The problem is widespread but unmeasured and it is poorly defined. Is animal abuse limited to cruelty? What about neglect? Hoarding? Dog fighting and cock fighting? Animal abuse, child abuse and spousal battery are closely related with cruelty to animals often leading to violence to people.
Can Otterness be redeemed? How about Michael Vick? Did his 21 months' incarceration balance hanging or electrocuting the dogs in his kennel? Can any abuser be rehabilitated? Or we a world condemned to tolerate, if not nurture, the Bad Seed? 
Comments, anyone?

Tuesday, July 5, 2011

What the caveman saw--lessons from a 17,000 year old blog post

 In 1940, four teenagers and a dog named Rocket stumbled into a warren of caves in southwest France. Inside, they discovered Paleolithic man’s most elegant blog, the Lascaux Cave Paintings.
When I googled the term, “Lascaux Cave Paintings”, the legend below the search box showed over 175,000 results. If the Lascaux art is a pre-literate kind of blog, then it must be the all-time, most upon commented blog.
What is it about these animal, human and abstract images that compels our attention? What did the Cro Magnon storyteller-artist know that we don’t? And can we use Alley-Oop’s technique to enhance the quality and popularity of our own storytelling?
The answer comes from an unlikely source, a small, brown macaque monkey with a hairless pink face that wanted a peanut.

You’ll find the legume loving monkey in the late 1980s, about a half century after the Lascaux discovery. It’s a time when women dress fashionably in power suits—big shoulders with big hair. Men sport the Miami Vice look, and, sadly, mullets. Drive ten hours east to Parma, Italy. Find your way to the university research laboratory of Dr. Giacomo Rizzolatti. There you’ll spot the macaque, amid a tangle of computers, microscopes and arcane gizmos with unpronouncable names. Electrodes, pasted to his skull, trail wires to a monitor like a simian bridal veil.
Dr. Rizzolatti was measuring the primate’s brain activity to understand the role of neurons—nerve cells that carry information to and from the brain. Rizzolatti’s goal was modest—he wanted to learn which specific neurons fired when the monkey reached for a peanut.
Another round of testing was about to begin when the monitor’s alarm buzzed—an alert cued to sound when the monkey reached for the peanuts. But it was Dr. Rizzolatti, not the monkey, going for the goobers. This was an “Aha!” moment. Rizzolatti realized that the monkey’s “reach for a peanut” neurons fired simply because the critter watched someone else reach for the treat.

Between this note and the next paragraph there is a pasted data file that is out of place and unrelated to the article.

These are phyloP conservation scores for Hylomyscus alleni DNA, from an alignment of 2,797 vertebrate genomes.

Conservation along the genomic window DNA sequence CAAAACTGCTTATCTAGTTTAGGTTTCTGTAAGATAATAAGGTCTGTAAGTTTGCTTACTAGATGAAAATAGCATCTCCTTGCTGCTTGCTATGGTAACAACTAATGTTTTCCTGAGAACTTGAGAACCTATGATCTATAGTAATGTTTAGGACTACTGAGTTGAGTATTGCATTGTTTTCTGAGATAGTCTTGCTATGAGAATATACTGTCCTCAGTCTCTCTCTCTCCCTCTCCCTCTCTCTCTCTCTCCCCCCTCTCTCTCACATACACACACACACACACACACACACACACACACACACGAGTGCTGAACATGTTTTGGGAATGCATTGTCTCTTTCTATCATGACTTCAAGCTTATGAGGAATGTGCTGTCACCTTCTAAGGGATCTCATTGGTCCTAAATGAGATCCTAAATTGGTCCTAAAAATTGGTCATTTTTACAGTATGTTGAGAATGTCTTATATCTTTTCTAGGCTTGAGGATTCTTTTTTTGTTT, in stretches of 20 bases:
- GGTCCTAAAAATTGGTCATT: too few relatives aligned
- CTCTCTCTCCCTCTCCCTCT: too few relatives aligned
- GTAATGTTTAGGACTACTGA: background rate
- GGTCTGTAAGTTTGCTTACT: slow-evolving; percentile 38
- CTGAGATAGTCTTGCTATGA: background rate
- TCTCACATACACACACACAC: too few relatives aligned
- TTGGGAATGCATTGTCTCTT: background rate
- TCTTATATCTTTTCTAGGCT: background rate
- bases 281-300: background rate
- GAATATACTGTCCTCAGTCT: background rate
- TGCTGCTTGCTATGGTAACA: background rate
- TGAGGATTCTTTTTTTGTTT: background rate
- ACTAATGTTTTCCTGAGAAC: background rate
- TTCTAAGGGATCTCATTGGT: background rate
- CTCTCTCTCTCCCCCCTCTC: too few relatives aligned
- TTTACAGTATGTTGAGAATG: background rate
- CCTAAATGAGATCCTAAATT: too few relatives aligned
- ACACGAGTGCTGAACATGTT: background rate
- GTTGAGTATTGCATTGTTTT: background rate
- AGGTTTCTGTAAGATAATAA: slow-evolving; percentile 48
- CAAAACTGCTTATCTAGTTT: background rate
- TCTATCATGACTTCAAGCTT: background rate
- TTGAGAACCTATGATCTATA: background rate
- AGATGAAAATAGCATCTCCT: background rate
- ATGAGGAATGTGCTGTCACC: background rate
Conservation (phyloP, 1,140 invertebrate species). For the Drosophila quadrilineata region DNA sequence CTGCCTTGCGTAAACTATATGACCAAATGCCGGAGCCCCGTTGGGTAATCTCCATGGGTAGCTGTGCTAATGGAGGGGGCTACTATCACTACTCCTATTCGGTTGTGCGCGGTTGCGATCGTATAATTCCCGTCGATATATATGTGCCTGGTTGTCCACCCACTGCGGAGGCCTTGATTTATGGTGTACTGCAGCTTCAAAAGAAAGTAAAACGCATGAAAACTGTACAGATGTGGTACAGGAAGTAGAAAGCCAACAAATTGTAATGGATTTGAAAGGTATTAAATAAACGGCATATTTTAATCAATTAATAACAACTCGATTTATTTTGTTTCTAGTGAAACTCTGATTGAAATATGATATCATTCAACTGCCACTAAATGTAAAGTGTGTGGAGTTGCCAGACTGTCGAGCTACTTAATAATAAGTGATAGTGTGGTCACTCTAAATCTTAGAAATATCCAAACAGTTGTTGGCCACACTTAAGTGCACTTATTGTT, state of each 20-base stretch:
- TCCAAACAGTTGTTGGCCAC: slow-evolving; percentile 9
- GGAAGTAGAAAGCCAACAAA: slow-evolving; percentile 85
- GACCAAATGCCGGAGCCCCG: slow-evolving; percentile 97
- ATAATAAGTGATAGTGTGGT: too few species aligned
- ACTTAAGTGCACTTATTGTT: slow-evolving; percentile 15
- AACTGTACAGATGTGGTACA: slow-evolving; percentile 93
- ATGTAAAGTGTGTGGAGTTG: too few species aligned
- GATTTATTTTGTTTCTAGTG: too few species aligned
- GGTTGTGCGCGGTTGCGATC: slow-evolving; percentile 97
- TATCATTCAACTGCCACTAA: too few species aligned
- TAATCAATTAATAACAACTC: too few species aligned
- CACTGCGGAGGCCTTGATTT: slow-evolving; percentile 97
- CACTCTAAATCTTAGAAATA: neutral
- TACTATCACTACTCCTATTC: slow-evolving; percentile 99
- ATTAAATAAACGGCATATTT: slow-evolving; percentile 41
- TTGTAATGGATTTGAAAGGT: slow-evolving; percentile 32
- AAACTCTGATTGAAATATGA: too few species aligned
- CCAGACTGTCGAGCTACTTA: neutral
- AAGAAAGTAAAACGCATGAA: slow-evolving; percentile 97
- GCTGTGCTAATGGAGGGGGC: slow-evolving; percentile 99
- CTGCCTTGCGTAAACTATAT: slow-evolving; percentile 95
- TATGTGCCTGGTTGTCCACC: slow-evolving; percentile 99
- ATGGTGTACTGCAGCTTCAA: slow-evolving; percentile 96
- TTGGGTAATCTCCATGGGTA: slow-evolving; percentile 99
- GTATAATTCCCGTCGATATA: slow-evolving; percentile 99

Scientists dubbed the nerve cells that fired mirror neurons. They fire not only when we perform an action but also when we see someone else perform the action. About twenty percent of our neurons are mirror neurons and many experts believe that their appearance is related to the explosion of human language and culture some 75,000 years ago.
Understanding a bit about mirror neurons can make us better storytellers. What the Lascaux cave artists did is exactly what you do when you write or tell a damned good story. You paint a picture of an experience, fashioning words on a keyboard rather than daubing paint on a cave wall. The word picture causes the reader’s mirror neurons to fire. She feels exactly what you are feeling. Author and audience share a biological experience to complement the literary one.
When Paleolithic storytellers donned pelts or painted themselves in the guise of animals, they wanted to look like the subjects of their campfire stories. Intuitively, they happened onto the neurobiology of a compelling story.
The action of mirror neurons extends beyond the campfire. An amputee can sometimes relieve the phantom pain in a missing limb by watching the limb of another person being massaged. When an athlete takes a nasty spill, spectators wince.  A lack of mirror neurons, experts now believe, may be the cause of autism, the condition characterized by difficulty in forming social relationships. 
Mirror neurons are most active with face-to-face observation. But reading can fire them. Science writer and deputy editor of Time magazine James Geary told me, “Neuroimaging studies show that when we read or hear stories, we mentally simulate the action described… Many of the brain areas active while reading are also active when we actually take part in or observe similar situations in real life.”
What’s this got to do with successful storytelling? Everything. The more word pictures you create, the more your reader experiences what you feel. Writing coaches beg us to create word pictures. They say, “show, don’t tell”. The researchers’ findings explain why this is crucial. The reader must see the action for her mirror neurons to engage. No word picture means no visual experience for the brain. That means no mirror neurons firing, no shared biological experience.
The implications are staggering. To write without word pictures is to ignore millenia of storytelling success and to create a “So what?” tract fated for the slush pile or delete key.
Look at this blogpost as an example. Compare your reaction to a visual phrase like, “a small, brown macaque monkey with a hairless pink face,” with, “a condition characterized by difficulty in forming social relationships.” Not only does the first example carry more oomph, but scientists say that reading it triggers something in your brain that was triggered in mine.

Science makes art fun for me. Know why something works, and I believe that you can better your craft.  I won’t guarantee 175,000 comments to your own blog, but I predict that you and your readers will enjoy your writing even more.
Like the four French teenagers and Rocket the dog at Lascaux, I’ve stumbled into my own warren of caves, filled not with primitive art, but with the science that explains why some writing is so darned compelling.
What about you? Do you have a good story that’s been spiced up by mirror neurons? Comments? Do say.